And if you think the Department of Defense has it bad, let me tell you about the Department of State and USAID. Secretary of State designee Blinken is inheriting a pair of agencies that have been gutted. Whomever is named to be the next Attorney General has a morale and professionalization issue that is going to be hard to address at the Department of Justice and the FBI. The DNI nominee and, eventually, the Director of Central Intelligence nominee have similar problems as whomever will be the next Attorney General. Secretary of the Treasury designee Yellen is going to have a huge task in cleaning up the mess made by Mnuchin, as will whomever is nominated to take over at Commerce, Interior, HHS, Agriculture, etc.
At the end of the day what is going to matter is who President-elect Biden is comfortable with and how they get along with their key counterparts. For instance, how the Secretary of Defense gets along with the Secretary of State** and the National Security Advisor. Or how the Secretary of the Treasury gets on with the Director of the Office of Management and Budget and the Chair of the Council of Economic Advisors. The first two years of the next four years is going to be a massive undertaking of assessing what condition the executive branch is in, what can be quickly fixed, what can be patched while longer term repairs are planned and undertaken, and what can’t be repaired and has to be replaced with something new.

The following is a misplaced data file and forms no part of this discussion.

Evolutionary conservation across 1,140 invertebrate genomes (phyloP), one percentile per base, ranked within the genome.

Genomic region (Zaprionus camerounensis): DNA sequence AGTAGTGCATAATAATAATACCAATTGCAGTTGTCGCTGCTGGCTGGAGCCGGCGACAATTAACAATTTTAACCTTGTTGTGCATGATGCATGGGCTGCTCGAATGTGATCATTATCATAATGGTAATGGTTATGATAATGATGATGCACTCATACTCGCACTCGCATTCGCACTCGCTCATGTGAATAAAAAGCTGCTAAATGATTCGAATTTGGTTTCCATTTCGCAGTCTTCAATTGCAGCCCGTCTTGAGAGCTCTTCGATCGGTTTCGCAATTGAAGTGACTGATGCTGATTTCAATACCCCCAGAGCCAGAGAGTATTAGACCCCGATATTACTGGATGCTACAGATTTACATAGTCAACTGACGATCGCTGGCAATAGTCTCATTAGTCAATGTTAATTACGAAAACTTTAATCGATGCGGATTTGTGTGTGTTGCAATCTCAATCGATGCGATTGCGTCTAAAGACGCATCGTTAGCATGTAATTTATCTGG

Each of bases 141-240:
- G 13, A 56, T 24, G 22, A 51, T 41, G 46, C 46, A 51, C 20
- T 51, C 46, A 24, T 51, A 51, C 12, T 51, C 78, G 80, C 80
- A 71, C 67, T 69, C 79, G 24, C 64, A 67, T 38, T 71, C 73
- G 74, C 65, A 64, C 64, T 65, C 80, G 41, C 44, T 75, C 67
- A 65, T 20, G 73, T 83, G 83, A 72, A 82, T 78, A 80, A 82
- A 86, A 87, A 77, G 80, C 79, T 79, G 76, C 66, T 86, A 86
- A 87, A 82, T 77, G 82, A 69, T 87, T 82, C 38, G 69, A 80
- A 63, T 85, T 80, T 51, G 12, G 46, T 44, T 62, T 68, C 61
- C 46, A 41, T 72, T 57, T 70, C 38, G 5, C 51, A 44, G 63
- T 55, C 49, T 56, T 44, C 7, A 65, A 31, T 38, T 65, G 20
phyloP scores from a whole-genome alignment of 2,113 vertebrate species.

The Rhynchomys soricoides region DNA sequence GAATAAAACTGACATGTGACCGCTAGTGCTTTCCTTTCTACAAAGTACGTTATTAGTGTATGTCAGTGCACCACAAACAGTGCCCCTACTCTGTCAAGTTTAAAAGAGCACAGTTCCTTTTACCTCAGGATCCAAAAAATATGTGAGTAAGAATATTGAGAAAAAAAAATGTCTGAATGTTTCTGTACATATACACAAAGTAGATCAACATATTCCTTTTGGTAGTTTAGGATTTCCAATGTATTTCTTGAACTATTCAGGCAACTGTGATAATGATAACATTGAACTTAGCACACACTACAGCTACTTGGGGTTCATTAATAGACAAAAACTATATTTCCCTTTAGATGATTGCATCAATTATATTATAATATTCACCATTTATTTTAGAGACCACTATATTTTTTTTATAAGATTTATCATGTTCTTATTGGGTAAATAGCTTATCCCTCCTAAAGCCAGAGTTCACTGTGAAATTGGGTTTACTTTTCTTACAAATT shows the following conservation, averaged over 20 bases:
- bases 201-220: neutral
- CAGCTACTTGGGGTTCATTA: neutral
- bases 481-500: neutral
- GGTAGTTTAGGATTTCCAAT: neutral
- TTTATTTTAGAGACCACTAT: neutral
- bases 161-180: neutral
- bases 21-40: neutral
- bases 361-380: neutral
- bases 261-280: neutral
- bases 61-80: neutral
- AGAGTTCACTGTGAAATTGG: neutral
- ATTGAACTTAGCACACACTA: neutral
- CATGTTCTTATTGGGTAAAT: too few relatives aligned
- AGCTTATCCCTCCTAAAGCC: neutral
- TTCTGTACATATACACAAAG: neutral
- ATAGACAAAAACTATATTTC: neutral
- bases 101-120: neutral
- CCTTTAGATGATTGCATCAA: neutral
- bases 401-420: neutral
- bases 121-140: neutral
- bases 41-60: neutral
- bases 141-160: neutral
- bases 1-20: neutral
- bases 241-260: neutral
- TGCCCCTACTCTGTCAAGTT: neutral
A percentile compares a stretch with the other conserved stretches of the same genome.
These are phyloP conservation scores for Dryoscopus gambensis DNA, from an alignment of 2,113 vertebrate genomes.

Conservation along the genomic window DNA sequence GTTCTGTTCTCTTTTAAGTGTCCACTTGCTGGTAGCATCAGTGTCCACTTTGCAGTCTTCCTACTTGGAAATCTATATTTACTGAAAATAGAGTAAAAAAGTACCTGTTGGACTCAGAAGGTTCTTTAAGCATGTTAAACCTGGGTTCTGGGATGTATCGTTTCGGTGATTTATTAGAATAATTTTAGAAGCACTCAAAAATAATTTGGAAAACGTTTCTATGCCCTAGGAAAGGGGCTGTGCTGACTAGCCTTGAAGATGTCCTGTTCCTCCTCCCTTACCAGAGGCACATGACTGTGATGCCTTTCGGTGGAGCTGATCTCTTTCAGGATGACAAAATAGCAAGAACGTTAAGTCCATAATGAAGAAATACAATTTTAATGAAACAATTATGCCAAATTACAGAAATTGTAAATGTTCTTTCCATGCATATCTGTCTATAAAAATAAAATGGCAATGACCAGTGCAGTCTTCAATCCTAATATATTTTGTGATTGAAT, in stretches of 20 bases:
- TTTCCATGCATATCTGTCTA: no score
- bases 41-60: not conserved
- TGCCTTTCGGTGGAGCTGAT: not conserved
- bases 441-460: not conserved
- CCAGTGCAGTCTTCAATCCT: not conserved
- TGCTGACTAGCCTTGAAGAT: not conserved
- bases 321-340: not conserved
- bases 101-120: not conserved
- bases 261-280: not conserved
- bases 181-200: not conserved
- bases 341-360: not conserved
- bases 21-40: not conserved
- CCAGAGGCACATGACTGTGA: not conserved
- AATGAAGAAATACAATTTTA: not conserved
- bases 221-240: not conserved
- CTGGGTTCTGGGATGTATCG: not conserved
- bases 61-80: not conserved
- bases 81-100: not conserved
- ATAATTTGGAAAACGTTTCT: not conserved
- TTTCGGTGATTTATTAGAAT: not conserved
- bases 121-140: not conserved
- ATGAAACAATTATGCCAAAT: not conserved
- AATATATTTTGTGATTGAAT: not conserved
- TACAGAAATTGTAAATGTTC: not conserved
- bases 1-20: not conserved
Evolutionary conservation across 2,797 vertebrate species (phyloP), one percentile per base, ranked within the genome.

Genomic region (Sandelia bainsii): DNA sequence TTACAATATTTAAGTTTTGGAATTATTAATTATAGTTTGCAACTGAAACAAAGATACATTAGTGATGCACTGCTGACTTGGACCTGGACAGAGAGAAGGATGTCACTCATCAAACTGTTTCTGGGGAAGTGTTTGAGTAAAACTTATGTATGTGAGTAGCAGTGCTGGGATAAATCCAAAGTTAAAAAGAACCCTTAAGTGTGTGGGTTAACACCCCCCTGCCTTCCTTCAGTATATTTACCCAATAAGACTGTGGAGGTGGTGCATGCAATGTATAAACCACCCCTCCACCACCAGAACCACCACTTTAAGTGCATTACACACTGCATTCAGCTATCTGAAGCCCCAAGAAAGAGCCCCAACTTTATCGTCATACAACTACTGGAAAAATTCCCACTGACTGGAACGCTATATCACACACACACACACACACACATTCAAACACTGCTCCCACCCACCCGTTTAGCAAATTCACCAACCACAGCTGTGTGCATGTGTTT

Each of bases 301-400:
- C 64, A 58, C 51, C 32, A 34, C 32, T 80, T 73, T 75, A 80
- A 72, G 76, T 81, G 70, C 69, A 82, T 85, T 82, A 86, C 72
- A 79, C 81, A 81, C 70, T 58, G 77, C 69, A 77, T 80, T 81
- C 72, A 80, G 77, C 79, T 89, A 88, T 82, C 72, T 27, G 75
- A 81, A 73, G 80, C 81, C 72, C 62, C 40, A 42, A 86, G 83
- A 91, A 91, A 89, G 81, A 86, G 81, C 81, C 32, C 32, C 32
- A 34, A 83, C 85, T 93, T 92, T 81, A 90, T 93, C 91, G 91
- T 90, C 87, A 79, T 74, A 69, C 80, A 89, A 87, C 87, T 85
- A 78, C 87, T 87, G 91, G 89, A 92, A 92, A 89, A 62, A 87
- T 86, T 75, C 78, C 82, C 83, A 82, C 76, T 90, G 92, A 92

Build back better isn’t a campaign slogan, a motto, or a mission statement. It is a recognition of a very grim reality. A grim reality that will wear down even the best of people.